Tag Archives: prehistory

Druidry and Prehistory

Having been poking about learning what I can about prehistory, I think this is a really good topic to put on your ‘Druid syllabus’. Not just for what we can learn directly about our ancestors.

There is more of human history in prehistory. Modern humans are perhaps 200,000 to 300,000 years old. These were not the first humans. We only have a few thousand years with written records. This distorts our sense of time, I think. 

Looking at prehistory has a lot to teach us about what it means to be human. What is culture? What is civilization? What is art? What physical evidence do we take as signs of different kinds of activity? Just asking these questions tells us a lot about ourselves, and about humanity.

One find can change the entire story. This is inherently exciting. It teaches us not to be dogmatic, to remain open and flexible and ready to change our minds in face of new information. These are good life skills to have.

Modern culture is materialistic and has a high impact. Seeing how little remains from early humans makes for a powerful contrast. Can we imagine complex societies that aren’t so materially oriented? We’ve tended to assume ancient humans were inferior because of their technology, what if we instead learned to see their strengths and capabilities?  Colonialist thinking likens non-material modern societies to ‘primitive’ ancient humans, but we are wrong about that in so many ways. Studying the past can help us learn about this without having to interfere in the lives of living people.

When we imagine the Stone Age as being a bunch of people barely wrapped in animals skins, mostly saying ‘ugg’ and full of superstition and irrational beliefs about how the world works, we do our ancestors a great disservice. Modern humans of the Stone Age had the same brain capacity we do. The evidence is that our ancestors were all far more complex, sophisticated and capable than we’ve habitually depicted them. We might have a better, healthier perspective on our own state if we did not imagine ourselves to be superior. 

Contemporary humans are not the pinnacle of achievement in a progress narrative. We’re the irrational ones. We are the ones whose behaviour is driven by ignorance and irrational belief.


Women’s technology in prehistory

These aren’t wholly original ideas.

I have seen for myself plenty of examples of pre-historians talking about prehistoric stuff that could be charting the moon. The assumption is that our ancestors needed to keep an eye on the moon for whatever they were doing. But why potentially lunar markings are divided up in ways that don’t seem to relate to the moon, is anyone’s guess, apparently. Except of course that the same monthly cycle has huge implications for female fertility.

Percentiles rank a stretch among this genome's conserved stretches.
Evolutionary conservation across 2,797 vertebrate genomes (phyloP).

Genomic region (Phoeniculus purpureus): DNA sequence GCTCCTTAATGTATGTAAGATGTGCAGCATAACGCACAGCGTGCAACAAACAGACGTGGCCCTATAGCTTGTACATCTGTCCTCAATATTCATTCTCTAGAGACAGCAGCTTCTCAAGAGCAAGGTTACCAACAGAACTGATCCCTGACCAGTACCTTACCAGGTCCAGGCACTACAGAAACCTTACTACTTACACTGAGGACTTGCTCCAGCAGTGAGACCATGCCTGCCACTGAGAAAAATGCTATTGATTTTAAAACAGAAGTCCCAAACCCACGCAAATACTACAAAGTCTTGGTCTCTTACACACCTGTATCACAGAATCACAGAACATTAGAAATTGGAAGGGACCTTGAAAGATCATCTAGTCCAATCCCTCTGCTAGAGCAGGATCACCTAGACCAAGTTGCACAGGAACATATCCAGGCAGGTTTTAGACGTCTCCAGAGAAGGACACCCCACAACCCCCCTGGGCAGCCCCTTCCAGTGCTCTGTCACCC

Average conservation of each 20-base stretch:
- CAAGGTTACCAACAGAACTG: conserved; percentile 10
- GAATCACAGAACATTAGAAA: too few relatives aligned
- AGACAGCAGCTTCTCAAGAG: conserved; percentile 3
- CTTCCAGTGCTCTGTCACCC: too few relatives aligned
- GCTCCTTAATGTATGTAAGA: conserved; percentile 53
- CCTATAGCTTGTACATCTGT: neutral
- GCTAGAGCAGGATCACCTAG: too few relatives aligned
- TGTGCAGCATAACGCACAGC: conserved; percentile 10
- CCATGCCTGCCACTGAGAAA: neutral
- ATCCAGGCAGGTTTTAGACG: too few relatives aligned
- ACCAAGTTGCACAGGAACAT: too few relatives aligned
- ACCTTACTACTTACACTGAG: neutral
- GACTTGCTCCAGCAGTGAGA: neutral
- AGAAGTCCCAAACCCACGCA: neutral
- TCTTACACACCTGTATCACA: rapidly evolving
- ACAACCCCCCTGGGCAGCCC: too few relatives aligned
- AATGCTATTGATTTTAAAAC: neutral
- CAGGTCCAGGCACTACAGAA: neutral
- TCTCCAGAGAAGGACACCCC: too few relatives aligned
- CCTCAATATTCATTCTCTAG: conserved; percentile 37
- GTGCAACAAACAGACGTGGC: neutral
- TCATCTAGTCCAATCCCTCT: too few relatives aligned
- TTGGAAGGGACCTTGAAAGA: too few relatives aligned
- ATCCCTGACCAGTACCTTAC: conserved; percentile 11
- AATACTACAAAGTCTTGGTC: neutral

The people in pre-history who most needed to be tracking lunar cycles, were fertile women who needed to be in control of their wombs. And who maybe also wanted to be able to educate younger women about how to do that.

When it comes to tools, there’s a tendency to focus on things with cutting edges. Partly this is because stone is what survives most reliably from the Stone Age. But, there are things to infer. Humans don’t hit the ground running the way baby horses and deer do. We aren’t furry in a way that makes it easy for babies to just hang on. Depictions of pre-historic women with babies tend towards the nearly naked, with the baby clutched to the mother any way they can.

Small babies wriggle. If you get you and them wet, they are almost impossible to hang onto. If you are holding a small baby in your arms, it is nigh on impossible to carry much else and the only thing you can do is carry the baby about. I refuse to accept that the majority of pre-historic women spent all of their time trying not to drop wet, wriggling babies. Also, babies get cold really easily, and not having a baby die of cold when it is naked in your arms all the time is going to be hard.

Our ancient ancestors were hunter gatherers. We know from modern hunter gatherers, that it is the gathering that makes up most of the diet and that gathering tends to be women’s work. You can’t gather much if every woman of breeding age is trying to do it while holding a baby in their bare hands. You can’t move around effectively if anyone under the age of two is walking. You certainly can’t run away. You can’t navigate any kind of complex terrain if both your hands are occupied with a baby.

The obvious inference, to my mind, is that one of the oldest pieces of human technology must in fact be the baby sling. Once you’ve got sharp edges, you can do things with skins, so it’s not a far-fetched idea. Women carrying babies in slings have their hands free for gathering and getting about. The baby, or small child in this arrangement is warm, safe, and easy to move about. You can’t have humans as mobile hunter gatherers if you don’t have baby slings. Our getting into colder landscapes and travelling any distance depends as much on the baby sling as it does the stone tools, the wearing of skins and the getting to grips with fire.


Thinking about Civilization

I’m currently reading ‘Lost Civilizations of the Stone Age’ by Richard Rudgely, and it’s got me thinking a lot about how we define civilization and how problematic it is. Like me, the author isn’t a fan of the narrative of human progress, and that’s certainly a story that has coloured how we think about the past.